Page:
A weekly summary of the precedential patent-related opinions issued by the Court of Appeals for the Federal Circuit and the opinions designated precedential or informative by the Patent Trial and Appeal Board.
Belcher Pharmaceuticals, LLC v. Hospira, Inc., No. 2020-1799 (Fed. Cir. (D. Del.) Sept. 1, 2021). Opinion by Reyna, joined by Taranto and Stoll.
Belcher sued Hospira for infringement of a patent covering a particular formulation of 1-epinephrine having a pH between 2.8 and 3.3. The district court ruled that Belcher’s patent is unenforceable for inequitable conduct.
Belcher’s Chief Science Officer, Darren Rubin, was involved in prosecution of the patent as well as regulatory approval from the FDA. During trial, Mr. Rubin admitted that he possessed (but did not disclose to the PTO) a label for an epinephrine product introduced to the market by JHP that had a pH in the range of 2.2 to 5.0. The district court concluded that JHP’s epinephrine product (among other withheld information known to Mr. Rubin) was but-for material to patentability.
The district court also found that Mr. Rubin acted with the requisite intent to deceive the PTO. “Mr. Rubin did not merely withhold this information but also used emphatic language to argue that the claimed pH range of 2.8 to 3.3 was a ‘critical’ innovation that ‘unexpectedly’” achieved a key benefit. Also, that position was an “about-face” from what had been presented to the FDA during the regulatory approval process. The district court concluded that Mr. Rubin’s position on criticality to the PTO was “false” and a “fiction,” and that “the single most reasonable inference is that Mr. Rubin possessed the specific intent to deceive the PTO when withholding the JHP product.”
On appeal, the Federal Circuit recounted these facts and affirmed. Regarding materiality, the Federal Circuit noted that Belcher did not challenge a district court decision that JHP’s epinephrine product rendered the claims invalid as obvious. The Federal Circuit ruled that, “because that is the case, the [JHP] product is necessarily material to patentability.”
Regarding intent to deceive, the Federal Circuit concluded that the district court did not clearly err in finding that the single most reasonable inference was that Mr. Rubin had specific intent to deceive the PTO by withholding the JHP product.
Lubby Holdings LLC, et al. v. Chung, No. 2019-2286 (Fed. Cir. (C.D. Cal.) Sept. 1, 2021). Opinion by Dyk, joined by Wallach. Opinion concurring in part and dissenting in part by Newman.
Lubby sued Henry Chung for infringement of a patent relating to personal vaporizers that resist leaking. A jury found infringement and awarded damages to Lubby. Mr. Chung filed post-trial motions, but the district court denied them. Mr. Chung appealed.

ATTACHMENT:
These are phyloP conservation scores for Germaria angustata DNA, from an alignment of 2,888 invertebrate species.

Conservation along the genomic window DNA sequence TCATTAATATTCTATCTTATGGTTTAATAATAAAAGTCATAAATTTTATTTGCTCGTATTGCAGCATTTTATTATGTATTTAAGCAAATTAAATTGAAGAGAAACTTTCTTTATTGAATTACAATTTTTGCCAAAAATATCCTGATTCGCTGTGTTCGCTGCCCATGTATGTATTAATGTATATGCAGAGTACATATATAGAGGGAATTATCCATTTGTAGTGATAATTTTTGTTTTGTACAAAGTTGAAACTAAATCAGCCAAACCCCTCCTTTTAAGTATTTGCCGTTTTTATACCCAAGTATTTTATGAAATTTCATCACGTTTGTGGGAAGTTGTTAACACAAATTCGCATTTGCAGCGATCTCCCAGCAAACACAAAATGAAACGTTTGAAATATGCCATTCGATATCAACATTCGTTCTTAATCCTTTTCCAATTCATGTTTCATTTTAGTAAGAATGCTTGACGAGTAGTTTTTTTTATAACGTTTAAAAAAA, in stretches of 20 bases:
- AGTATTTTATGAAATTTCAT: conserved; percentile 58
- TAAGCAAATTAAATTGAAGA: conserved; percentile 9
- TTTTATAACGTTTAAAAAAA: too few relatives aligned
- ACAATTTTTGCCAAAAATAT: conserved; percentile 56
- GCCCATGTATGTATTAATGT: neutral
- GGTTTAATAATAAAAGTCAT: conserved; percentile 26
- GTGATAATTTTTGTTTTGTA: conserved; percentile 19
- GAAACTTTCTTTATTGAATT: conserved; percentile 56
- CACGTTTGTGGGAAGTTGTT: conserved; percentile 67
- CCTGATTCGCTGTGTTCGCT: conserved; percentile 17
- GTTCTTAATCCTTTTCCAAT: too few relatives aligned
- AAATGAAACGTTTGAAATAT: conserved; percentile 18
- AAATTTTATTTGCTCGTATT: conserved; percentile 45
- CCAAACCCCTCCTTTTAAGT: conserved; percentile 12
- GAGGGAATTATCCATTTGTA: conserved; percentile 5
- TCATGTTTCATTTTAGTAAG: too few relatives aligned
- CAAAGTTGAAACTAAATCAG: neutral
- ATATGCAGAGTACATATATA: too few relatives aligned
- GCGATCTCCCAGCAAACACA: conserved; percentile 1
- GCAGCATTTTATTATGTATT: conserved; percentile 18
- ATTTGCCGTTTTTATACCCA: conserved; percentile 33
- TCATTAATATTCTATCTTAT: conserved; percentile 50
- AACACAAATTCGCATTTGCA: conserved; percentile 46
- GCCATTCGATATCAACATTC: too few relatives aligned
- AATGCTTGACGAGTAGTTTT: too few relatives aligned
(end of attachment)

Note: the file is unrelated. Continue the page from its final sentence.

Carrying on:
Addressing the verdict of infringement, Mr. Chung argued on appeal that he cannot be liable for infringement based on acts that he took on behalf of his company unless Lubby established that it was appropriate to pierce the corporate veil. But the Federal Circuit ruled that “that is not the standard.” The court explained that “corporate officers can be personally liable for their own acts of infringement, even if those acts were committed in their corporate capacity.” Thus, “the fact that Mr. Chung may have acted on behalf of his corporation does not excuse him from individual liability.”
Addressing damages, Mr. Chung argued that Lubby had not complied with the marking requirement of 35 U.S.C. § 287. The Federal Circuit agreed that Mr. Chung satisfied his “initial burden of production to articulate the products it believes are unmarked ‘patented articles’ subject to § 287,” which “is a low bar” to satisfy. Lubby then bore the burden to prove that the identified products do not practice the patented invention or were marked as required by § 287. Lubby did not satisfy that burden. Thus, Lubby could recover damages only for the period that it provided actual notice of infringement to Mr. Chung, which occurred when the lawsuit was filed. The Federal Circuit remanded for a new trial to determine the number of sales that followed the filing of the complaint and the damages award appropriate for the sale of those infringing units.
Judge Newman dissented in part, disagreeing with the majority’s rejection of the jury’s damages verdict. Judge Newman emphasized that there was evidence of prior work between Lubby and Chung, including “Chung’s admitted knowledge” due to the parties having been “collaborators in connection with this invention.” Judge Newman also emphasized the deference due to the jury verdict and that “it is not the appellate role to act as a factfinder on appeal.”